“Foreign policy is complex. Priorities can change but the core interests must never change,” she added. Those core interests should include regional integration which has remained a continental ambition since the 1960s.
“Diplomatic engagements are tactful and we must make strategic criteria based on partnerships and experiences. It is dangerous to isolate a country.”
Kenya’s best bet, she says, is to stick to continental ambitions such as the Africa Continental Free Trade Area (AfCTA) agreement, which upgraded the Abuja Treaty on unity in the diversity of Africans.
XN Iraki, Associate Professor in the Faculty of Business and Management Sciences at the University of Nairobi thinks Kenya should have an identity on the international stage. That, he argues, will help it survive both big and small ‘raptures’ in international politics.
“It is not clear who we identify ourselves as,” he said admitting most new events place the country at the mercy of the global order. He, too, agrees regional integration can save the country as it could prevent immediate security challenges and enhance business.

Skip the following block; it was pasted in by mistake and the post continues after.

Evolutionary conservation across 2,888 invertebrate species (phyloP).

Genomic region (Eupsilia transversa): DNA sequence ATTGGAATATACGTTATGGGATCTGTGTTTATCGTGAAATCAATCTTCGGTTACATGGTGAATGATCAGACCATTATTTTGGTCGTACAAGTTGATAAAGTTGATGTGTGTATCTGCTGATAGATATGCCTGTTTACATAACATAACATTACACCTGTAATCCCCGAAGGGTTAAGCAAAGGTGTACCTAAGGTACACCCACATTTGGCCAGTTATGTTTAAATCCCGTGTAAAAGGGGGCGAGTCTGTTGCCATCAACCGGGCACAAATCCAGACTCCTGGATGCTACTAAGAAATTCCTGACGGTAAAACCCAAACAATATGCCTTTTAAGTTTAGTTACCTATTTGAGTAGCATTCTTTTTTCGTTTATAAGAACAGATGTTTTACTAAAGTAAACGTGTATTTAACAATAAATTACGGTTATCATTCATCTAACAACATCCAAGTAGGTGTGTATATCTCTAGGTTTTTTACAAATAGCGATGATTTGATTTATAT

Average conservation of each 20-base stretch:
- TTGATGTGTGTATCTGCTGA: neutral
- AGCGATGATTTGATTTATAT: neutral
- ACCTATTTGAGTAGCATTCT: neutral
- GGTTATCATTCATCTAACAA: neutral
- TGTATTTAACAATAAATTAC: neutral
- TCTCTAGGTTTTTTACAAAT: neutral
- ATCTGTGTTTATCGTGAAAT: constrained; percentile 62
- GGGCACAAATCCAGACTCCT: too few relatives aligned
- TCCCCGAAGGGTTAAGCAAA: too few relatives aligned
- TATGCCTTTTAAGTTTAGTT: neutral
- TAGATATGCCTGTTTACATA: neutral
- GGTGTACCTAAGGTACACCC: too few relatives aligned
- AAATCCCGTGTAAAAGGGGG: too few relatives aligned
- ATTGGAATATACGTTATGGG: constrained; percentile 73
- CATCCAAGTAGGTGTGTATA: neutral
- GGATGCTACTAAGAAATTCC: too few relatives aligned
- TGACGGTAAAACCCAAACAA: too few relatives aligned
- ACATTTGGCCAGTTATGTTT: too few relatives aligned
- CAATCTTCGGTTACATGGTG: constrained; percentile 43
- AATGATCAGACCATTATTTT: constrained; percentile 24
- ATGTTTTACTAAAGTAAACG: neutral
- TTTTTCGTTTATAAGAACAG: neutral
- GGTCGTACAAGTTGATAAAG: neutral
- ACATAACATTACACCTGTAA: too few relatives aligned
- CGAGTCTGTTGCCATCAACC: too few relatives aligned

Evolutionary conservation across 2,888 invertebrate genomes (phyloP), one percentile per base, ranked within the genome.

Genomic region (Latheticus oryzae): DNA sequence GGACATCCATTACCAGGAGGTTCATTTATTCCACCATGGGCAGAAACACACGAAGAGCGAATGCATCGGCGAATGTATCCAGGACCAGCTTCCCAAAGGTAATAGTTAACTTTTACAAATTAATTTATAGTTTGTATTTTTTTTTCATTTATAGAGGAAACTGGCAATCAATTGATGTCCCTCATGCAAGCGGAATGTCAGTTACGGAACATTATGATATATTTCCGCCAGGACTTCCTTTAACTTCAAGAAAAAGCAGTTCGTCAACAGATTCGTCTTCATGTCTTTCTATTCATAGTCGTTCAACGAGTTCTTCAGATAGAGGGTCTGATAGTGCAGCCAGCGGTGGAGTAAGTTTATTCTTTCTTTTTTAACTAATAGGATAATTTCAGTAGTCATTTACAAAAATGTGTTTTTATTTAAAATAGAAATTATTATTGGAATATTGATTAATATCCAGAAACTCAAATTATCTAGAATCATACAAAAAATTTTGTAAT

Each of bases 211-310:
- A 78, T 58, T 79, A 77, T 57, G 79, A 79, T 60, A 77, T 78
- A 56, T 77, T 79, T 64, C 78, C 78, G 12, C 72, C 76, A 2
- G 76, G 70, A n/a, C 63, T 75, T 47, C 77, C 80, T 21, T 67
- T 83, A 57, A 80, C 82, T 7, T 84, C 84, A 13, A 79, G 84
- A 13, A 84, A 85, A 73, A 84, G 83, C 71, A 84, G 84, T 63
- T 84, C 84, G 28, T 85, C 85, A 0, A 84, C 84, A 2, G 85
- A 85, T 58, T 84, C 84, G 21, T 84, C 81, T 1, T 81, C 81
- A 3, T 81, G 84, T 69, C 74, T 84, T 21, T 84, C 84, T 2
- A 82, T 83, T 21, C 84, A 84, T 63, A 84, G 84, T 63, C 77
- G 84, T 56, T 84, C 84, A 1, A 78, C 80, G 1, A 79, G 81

“When people trade more with their neighbours, security is enhanced. Economic growth means better standards of living.
There is something more: Kenya should start preparing for its future, by learning from the present, rather than the past, he argues.
The government says regional integration is already in motion.
“We are already seeing the impact of these conversations on trade. We are already seeing open borders. We need to do more. Especially on making our blocs better, and addressing the complexity of payments under a common currency,” said Diaspora Affairs PS Roseline Njogu, on the question of regional integration.
“Currency is an issue of sovereignty but many years in, many members now see themselves as members of a common community. In fact, the currency might not even be a sticky issue. It might be our ability to control borders, being able to protect businesses and labour. These are teething problems but we are in the right direction
“If you keep doing the right things, eventually, you get through.”
Part of that, she says, is to protect ‘hustlers’ working abroad while also creating and protecting their jobs back at home through investment attraction.